Berlet says that the Aryan Nations' version of Christian Identity beliefs is little different from those of neo-Nazi groups: the ideology, formulated by Aryan Nations leader Richard Butler, ties in the anti-Semitic writings of Henry Ford and racist texts like 'The Protocols of the Elders of Zion.'

Aryan Nations, which is based near Hayden Lake, Idaho, is a Christian Identity group which has repeatedly been linked to violence, Gans argues.

There are some groups that are definitely dangerous because they're engaged in violence, and Aryan Nationsas well as The Orderfit that definition, she says.

In 1996, Aryan Nations published its own version of the Declaration of Independence, in which it claimed that the history of the present Zionist Occupation Government of the United States of America is a history of repeated injuries and usurpations.

Accordingly, the group absolved its members from allegiance to the US federal government, and called for a new free and independent nation to be formed among its members.

Federal authorities also have alleged that Furrow could have been involved with the 'Phineas Preisthood,' a shadowy armed group also linked to the Christian Identity movement which has been connected to several killings and robberies in recent years. To become a member, officials say, one has to engage in armed violence against non-whites.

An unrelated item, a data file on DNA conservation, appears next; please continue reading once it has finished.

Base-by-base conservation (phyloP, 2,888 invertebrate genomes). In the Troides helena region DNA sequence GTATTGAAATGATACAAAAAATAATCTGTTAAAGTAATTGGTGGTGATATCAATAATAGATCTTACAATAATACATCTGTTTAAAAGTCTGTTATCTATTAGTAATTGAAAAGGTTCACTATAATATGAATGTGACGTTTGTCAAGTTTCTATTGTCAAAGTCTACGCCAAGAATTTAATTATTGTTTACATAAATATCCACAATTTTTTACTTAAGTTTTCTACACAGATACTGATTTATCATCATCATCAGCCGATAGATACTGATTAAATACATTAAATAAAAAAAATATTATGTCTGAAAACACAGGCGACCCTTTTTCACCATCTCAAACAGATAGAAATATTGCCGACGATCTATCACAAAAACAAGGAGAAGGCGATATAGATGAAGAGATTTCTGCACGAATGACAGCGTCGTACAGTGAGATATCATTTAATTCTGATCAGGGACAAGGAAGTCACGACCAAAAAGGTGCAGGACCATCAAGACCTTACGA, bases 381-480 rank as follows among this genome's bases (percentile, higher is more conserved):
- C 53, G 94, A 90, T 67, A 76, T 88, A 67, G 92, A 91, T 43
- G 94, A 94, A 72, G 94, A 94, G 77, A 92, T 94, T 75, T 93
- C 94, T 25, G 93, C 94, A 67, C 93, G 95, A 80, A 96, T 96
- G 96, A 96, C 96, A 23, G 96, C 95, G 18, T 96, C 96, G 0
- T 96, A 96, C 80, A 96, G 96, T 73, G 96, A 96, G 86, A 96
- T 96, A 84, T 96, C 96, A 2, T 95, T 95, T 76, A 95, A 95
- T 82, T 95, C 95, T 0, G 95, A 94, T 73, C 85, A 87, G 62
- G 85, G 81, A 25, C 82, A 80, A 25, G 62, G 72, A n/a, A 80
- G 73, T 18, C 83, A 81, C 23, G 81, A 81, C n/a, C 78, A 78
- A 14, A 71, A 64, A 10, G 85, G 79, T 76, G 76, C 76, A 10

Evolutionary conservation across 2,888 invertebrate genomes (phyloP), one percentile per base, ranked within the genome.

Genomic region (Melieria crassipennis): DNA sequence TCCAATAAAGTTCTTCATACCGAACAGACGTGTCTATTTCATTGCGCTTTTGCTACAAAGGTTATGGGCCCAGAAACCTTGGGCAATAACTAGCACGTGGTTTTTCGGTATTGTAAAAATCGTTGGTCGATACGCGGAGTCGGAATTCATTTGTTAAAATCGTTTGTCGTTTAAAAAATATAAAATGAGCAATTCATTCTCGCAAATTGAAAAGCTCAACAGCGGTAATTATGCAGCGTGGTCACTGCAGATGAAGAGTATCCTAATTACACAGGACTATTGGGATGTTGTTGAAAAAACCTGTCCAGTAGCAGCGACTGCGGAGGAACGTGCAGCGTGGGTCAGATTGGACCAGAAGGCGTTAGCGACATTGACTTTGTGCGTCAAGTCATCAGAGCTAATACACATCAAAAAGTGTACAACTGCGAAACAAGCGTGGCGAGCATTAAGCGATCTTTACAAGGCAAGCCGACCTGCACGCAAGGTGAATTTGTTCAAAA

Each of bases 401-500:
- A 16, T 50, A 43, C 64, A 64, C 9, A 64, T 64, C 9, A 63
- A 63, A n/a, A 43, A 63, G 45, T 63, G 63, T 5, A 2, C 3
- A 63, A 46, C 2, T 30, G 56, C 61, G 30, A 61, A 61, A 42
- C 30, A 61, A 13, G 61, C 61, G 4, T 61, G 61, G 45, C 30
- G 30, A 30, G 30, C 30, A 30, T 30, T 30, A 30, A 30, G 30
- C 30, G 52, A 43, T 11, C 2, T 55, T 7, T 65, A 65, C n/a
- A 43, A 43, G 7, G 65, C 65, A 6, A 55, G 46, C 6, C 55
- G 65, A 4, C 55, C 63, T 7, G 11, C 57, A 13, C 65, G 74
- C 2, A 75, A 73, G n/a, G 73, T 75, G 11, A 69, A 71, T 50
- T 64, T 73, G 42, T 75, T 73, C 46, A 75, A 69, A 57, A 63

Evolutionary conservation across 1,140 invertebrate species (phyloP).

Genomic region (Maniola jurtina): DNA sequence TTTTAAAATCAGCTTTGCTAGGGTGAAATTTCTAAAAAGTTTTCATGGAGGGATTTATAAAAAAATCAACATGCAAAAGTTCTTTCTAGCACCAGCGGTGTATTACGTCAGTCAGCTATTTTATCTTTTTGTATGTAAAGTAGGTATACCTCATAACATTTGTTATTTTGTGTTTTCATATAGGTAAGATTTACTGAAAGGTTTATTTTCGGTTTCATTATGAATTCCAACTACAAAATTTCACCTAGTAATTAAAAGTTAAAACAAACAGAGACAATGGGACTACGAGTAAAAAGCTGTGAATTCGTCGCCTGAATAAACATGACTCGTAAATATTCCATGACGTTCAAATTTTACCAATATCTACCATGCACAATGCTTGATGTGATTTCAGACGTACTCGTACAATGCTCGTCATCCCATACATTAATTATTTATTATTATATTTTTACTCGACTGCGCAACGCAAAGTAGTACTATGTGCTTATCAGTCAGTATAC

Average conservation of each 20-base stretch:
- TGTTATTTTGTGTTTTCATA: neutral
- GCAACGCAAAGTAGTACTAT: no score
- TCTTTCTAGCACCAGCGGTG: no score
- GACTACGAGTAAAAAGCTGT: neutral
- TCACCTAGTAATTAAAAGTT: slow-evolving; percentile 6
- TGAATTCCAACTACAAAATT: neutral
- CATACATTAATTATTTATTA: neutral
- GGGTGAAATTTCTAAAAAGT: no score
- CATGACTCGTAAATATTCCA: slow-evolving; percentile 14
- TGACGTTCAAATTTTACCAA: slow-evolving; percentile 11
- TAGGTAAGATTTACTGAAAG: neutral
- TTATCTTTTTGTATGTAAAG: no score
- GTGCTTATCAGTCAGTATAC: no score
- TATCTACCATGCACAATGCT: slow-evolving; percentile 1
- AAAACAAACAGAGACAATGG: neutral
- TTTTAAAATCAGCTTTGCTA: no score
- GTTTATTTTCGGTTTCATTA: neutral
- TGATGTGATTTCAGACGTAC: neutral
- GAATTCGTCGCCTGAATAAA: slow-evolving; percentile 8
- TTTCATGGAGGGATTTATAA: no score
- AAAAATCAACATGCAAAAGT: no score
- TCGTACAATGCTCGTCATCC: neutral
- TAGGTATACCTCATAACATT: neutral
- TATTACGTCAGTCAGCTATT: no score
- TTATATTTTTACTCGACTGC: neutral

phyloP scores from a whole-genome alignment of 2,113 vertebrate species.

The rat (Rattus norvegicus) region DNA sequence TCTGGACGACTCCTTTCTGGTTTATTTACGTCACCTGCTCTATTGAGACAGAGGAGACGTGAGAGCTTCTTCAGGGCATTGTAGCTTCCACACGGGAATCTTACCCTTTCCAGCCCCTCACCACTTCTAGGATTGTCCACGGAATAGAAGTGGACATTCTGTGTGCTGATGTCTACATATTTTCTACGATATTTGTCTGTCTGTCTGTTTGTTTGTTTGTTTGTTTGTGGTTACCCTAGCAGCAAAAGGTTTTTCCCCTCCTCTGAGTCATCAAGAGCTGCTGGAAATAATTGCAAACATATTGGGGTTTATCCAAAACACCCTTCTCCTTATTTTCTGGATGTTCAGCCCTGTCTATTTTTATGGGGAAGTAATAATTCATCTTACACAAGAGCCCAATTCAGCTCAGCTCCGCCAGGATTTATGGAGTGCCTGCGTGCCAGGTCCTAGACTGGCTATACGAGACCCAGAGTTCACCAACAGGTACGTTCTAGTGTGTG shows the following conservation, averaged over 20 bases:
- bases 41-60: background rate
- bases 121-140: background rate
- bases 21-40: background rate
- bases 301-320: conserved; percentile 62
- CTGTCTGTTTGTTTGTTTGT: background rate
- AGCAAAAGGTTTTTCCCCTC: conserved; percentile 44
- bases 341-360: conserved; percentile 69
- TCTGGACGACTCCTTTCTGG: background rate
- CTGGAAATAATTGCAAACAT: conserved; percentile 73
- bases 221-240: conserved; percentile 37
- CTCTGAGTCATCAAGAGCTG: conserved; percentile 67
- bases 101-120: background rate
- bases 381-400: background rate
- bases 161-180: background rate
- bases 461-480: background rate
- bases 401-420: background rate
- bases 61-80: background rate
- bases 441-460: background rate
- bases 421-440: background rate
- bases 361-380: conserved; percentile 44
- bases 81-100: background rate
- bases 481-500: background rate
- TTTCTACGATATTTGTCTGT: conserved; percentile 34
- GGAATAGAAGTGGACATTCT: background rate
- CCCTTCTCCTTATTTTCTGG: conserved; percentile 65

The Southern Poverty Law Centre has linked the Priesthood to Byron de la Beckwith, the murderer of civil rights leader Medgar Evers, as well as to The Order.

Michael Novick, who monitors hate groups for the California- based People Against Racist Terror, also links the Priesthood to Timothy McVeigh, who was convicted for bombing the Alfred Murrah Federal Building in Oklahoma City in 1995.

Gans says that the risk posed by violent racist groups is so great that the FBI should be free to investigate all organisations which openly preach racial hatred and incite violence. At present, she says, the FBI can only investigate those individuals who have committed crimes within such groups, but cannot monitor hate groups' publications or Internet sites.

You don't violate a group's First Amendment rights (to freedom of speech) by looking at its Web sites, she argues.

The FBI can't just blanket the country looking for evidence of hate crimes, Berlet counters. That would violate the Constitution, he says, adding that the rise of hate groups is not a law enforcement problem but one of educating people to the surge in racism, scapegoating and conspiracy theories.

In the United States, he adds, the racist right may number a few thousand people, but only a few hundred may be drawn to the violent side of the movement, and cannot be easily determined from the broader population of law-abiding racists.

It's no different from what is happening in the rest of the world, with the rise of ethno-nationalist movements, Berlet says. But with the millennium approaching, the racist movement in the United States is particularly excitedand may continue to be abuzz with activity in the coming months, he warns.